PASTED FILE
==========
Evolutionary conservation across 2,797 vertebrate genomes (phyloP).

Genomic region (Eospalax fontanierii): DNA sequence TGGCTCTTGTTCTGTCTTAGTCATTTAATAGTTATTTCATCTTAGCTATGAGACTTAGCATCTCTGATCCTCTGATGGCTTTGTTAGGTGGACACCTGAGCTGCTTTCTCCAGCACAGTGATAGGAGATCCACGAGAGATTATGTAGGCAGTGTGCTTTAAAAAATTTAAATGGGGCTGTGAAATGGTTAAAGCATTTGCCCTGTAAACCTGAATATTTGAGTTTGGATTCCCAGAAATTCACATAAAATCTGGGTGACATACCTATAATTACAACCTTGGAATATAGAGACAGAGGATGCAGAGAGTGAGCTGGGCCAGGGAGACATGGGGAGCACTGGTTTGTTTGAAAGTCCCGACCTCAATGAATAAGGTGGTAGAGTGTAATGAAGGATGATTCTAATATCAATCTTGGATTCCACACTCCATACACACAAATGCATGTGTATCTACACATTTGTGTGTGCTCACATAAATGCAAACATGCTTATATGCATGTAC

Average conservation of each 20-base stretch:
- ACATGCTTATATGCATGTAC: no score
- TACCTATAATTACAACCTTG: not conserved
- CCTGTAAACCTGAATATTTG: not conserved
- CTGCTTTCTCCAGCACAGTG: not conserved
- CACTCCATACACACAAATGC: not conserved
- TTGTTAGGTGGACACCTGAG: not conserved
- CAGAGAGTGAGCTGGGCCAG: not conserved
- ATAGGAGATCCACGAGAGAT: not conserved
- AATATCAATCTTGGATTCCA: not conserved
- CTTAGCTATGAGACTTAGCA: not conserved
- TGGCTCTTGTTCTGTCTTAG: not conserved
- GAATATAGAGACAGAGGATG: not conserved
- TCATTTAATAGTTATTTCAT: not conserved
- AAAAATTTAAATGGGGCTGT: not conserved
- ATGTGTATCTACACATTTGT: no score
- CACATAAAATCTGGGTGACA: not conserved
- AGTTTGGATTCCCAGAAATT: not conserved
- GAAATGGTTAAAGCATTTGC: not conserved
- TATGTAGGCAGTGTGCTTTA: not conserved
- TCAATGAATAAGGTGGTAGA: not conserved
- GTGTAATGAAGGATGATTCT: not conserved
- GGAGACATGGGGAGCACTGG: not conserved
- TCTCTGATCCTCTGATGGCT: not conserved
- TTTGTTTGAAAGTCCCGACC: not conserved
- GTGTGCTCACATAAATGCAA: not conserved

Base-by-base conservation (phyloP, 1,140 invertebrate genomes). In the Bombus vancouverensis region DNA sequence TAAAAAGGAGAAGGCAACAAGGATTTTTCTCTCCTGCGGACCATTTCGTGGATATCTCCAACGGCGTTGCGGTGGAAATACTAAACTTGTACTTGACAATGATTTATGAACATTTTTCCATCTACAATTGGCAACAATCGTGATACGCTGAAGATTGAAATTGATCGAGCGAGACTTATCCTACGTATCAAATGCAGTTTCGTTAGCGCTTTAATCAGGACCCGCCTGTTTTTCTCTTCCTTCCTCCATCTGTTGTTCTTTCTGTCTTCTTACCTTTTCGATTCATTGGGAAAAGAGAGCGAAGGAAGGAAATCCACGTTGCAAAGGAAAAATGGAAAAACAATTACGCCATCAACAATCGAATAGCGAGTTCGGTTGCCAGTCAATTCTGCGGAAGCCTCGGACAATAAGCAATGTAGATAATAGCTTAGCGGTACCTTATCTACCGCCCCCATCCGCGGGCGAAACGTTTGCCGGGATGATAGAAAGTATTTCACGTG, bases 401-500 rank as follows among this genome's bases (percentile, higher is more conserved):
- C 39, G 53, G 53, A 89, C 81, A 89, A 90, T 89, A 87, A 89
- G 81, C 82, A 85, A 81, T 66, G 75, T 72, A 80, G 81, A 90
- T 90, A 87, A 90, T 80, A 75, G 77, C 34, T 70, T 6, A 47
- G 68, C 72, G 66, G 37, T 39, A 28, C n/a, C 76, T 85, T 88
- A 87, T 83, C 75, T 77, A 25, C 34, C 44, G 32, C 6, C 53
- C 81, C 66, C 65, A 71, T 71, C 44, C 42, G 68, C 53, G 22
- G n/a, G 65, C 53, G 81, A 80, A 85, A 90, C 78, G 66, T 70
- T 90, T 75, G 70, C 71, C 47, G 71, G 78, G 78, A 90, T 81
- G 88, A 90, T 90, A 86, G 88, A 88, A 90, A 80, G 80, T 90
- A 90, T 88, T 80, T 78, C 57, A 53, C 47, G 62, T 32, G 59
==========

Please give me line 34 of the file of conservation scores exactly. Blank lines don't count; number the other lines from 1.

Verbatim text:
- A 87, T 83, C 75, T 77, A 25, C 34, C 44, G 32, C 6, C 53